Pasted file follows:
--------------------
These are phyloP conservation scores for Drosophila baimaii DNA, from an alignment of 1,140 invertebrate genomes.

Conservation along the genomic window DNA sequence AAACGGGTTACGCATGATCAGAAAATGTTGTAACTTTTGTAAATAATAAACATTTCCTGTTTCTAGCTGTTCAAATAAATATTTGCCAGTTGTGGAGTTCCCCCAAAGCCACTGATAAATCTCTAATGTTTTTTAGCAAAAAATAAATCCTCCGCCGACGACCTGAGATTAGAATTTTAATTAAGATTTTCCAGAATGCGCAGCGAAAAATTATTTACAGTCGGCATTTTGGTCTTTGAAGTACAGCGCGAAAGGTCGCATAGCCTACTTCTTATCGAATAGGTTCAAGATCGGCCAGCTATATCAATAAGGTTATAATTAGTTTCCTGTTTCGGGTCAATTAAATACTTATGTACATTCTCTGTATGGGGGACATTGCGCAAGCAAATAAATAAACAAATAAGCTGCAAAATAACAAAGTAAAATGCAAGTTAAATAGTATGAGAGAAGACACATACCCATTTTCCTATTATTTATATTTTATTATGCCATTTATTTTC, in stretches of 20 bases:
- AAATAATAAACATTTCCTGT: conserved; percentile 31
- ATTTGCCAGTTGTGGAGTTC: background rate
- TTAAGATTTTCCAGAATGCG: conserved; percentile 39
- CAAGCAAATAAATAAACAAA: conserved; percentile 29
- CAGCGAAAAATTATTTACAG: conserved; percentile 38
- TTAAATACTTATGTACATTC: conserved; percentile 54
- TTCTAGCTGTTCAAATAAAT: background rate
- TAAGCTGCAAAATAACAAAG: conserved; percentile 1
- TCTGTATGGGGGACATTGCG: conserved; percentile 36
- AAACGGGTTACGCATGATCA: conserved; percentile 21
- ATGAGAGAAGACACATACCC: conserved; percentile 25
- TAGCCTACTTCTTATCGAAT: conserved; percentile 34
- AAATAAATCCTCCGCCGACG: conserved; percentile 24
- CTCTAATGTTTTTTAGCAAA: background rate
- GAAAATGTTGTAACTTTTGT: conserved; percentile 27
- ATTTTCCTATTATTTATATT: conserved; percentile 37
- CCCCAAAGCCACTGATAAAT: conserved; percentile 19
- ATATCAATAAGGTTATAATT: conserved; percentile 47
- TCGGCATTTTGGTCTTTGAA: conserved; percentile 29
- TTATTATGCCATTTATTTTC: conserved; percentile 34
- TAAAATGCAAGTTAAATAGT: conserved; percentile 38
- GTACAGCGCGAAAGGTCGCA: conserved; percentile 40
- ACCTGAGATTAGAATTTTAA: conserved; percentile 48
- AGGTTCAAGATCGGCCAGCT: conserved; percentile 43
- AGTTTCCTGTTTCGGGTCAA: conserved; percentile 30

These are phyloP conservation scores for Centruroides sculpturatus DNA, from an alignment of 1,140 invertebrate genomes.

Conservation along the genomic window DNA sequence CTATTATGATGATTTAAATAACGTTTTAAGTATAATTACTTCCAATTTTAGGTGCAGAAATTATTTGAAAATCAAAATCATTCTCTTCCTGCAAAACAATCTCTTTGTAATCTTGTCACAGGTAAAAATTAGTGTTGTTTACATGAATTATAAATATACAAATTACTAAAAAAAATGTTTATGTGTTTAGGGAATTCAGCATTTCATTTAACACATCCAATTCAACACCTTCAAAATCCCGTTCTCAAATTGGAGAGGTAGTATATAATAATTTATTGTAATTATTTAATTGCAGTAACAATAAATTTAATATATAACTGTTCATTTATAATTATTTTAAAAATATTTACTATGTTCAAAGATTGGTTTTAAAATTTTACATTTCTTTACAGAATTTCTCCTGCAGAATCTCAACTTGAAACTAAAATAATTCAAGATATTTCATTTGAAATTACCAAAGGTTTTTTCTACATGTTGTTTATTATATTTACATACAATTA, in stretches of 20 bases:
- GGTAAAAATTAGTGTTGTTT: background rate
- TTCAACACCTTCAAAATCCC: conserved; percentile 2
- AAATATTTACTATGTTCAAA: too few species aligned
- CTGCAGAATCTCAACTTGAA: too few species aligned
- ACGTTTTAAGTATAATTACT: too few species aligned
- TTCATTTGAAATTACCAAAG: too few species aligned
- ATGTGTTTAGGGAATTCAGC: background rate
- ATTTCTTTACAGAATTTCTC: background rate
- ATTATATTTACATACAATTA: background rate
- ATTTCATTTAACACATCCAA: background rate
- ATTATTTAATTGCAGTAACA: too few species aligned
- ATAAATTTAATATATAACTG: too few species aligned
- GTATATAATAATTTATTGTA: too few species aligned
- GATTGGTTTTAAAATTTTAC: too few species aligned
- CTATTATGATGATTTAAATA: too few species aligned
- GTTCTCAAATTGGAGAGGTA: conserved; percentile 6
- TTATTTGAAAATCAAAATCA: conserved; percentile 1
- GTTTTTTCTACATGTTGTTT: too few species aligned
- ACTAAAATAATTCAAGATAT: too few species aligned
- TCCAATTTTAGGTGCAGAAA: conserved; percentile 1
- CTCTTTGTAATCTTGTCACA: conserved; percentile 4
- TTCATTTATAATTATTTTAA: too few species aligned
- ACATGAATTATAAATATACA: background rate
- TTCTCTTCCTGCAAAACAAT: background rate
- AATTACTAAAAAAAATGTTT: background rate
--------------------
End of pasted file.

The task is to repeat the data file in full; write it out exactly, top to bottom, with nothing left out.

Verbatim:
These are phyloP conservation scores for Drosophila baimaii DNA, from an alignment of 1,140 invertebrate genomes.

Conservation along the genomic window DNA sequence AAACGGGTTACGCATGATCAGAAAATGTTGTAACTTTTGTAAATAATAAACATTTCCTGTTTCTAGCTGTTCAAATAAATATTTGCCAGTTGTGGAGTTCCCCCAAAGCCACTGATAAATCTCTAATGTTTTTTAGCAAAAAATAAATCCTCCGCCGACGACCTGAGATTAGAATTTTAATTAAGATTTTCCAGAATGCGCAGCGAAAAATTATTTACAGTCGGCATTTTGGTCTTTGAAGTACAGCGCGAAAGGTCGCATAGCCTACTTCTTATCGAATAGGTTCAAGATCGGCCAGCTATATCAATAAGGTTATAATTAGTTTCCTGTTTCGGGTCAATTAAATACTTATGTACATTCTCTGTATGGGGGACATTGCGCAAGCAAATAAATAAACAAATAAGCTGCAAAATAACAAAGTAAAATGCAAGTTAAATAGTATGAGAGAAGACACATACCCATTTTCCTATTATTTATATTTTATTATGCCATTTATTTTC, in stretches of 20 bases:
- AAATAATAAACATTTCCTGT: conserved; percentile 31
- ATTTGCCAGTTGTGGAGTTC: background rate
- TTAAGATTTTCCAGAATGCG: conserved; percentile 39
- CAAGCAAATAAATAAACAAA: conserved; percentile 29
- CAGCGAAAAATTATTTACAG: conserved; percentile 38
- TTAAATACTTATGTACATTC: conserved; percentile 54
- TTCTAGCTGTTCAAATAAAT: background rate
- TAAGCTGCAAAATAACAAAG: conserved; percentile 1
- TCTGTATGGGGGACATTGCG: conserved; percentile 36
- AAACGGGTTACGCATGATCA: conserved; percentile 21
- ATGAGAGAAGACACATACCC: conserved; percentile 25
- TAGCCTACTTCTTATCGAAT: conserved; percentile 34
- AAATAAATCCTCCGCCGACG: conserved; percentile 24
- CTCTAATGTTTTTTAGCAAA: background rate
- GAAAATGTTGTAACTTTTGT: conserved; percentile 27
- ATTTTCCTATTATTTATATT: conserved; percentile 37
- CCCCAAAGCCACTGATAAAT: conserved; percentile 19
- ATATCAATAAGGTTATAATT: conserved; percentile 47
- TCGGCATTTTGGTCTTTGAA: conserved; percentile 29
- TTATTATGCCATTTATTTTC: conserved; percentile 34
- TAAAATGCAAGTTAAATAGT: conserved; percentile 38
- GTACAGCGCGAAAGGTCGCA: conserved; percentile 40
- ACCTGAGATTAGAATTTTAA: conserved; percentile 48
- AGGTTCAAGATCGGCCAGCT: conserved; percentile 43
- AGTTTCCTGTTTCGGGTCAA: conserved; percentile 30

These are phyloP conservation scores for Centruroides sculpturatus DNA, from an alignment of 1,140 invertebrate genomes.

Conservation along the genomic window DNA sequence CTATTATGATGATTTAAATAACGTTTTAAGTATAATTACTTCCAATTTTAGGTGCAGAAATTATTTGAAAATCAAAATCATTCTCTTCCTGCAAAACAATCTCTTTGTAATCTTGTCACAGGTAAAAATTAGTGTTGTTTACATGAATTATAAATATACAAATTACTAAAAAAAATGTTTATGTGTTTAGGGAATTCAGCATTTCATTTAACACATCCAATTCAACACCTTCAAAATCCCGTTCTCAAATTGGAGAGGTAGTATATAATAATTTATTGTAATTATTTAATTGCAGTAACAATAAATTTAATATATAACTGTTCATTTATAATTATTTTAAAAATATTTACTATGTTCAAAGATTGGTTTTAAAATTTTACATTTCTTTACAGAATTTCTCCTGCAGAATCTCAACTTGAAACTAAAATAATTCAAGATATTTCATTTGAAATTACCAAAGGTTTTTTCTACATGTTGTTTATTATATTTACATACAATTA, in stretches of 20 bases:
- GGTAAAAATTAGTGTTGTTT: background rate
- TTCAACACCTTCAAAATCCC: conserved; percentile 2
- AAATATTTACTATGTTCAAA: too few species aligned
- CTGCAGAATCTCAACTTGAA: too few species aligned
- ACGTTTTAAGTATAATTACT: too few species aligned
- TTCATTTGAAATTACCAAAG: too few species aligned
- ATGTGTTTAGGGAATTCAGC: background rate
- ATTTCTTTACAGAATTTCTC: background rate
- ATTATATTTACATACAATTA: background rate
- ATTTCATTTAACACATCCAA: background rate
- ATTATTTAATTGCAGTAACA: too few species aligned
- ATAAATTTAATATATAACTG: too few species aligned
- GTATATAATAATTTATTGTA: too few species aligned
- GATTGGTTTTAAAATTTTAC: too few species aligned
- CTATTATGATGATTTAAATA: too few species aligned
- GTTCTCAAATTGGAGAGGTA: conserved; percentile 6
- TTATTTGAAAATCAAAATCA: conserved; percentile 1
- GTTTTTTCTACATGTTGTTT: too few species aligned
- ACTAAAATAATTCAAGATAT: too few species aligned
- TCCAATTTTAGGTGCAGAAA: conserved; percentile 1
- CTCTTTGTAATCTTGTCACA: conserved; percentile 4
- TTCATTTATAATTATTTTAA: too few species aligned
- ACATGAATTATAAATATACA: background rate
- TTCTCTTCCTGCAAAACAAT: background rate
- AATTACTAAAAAAAATGTTT: background rate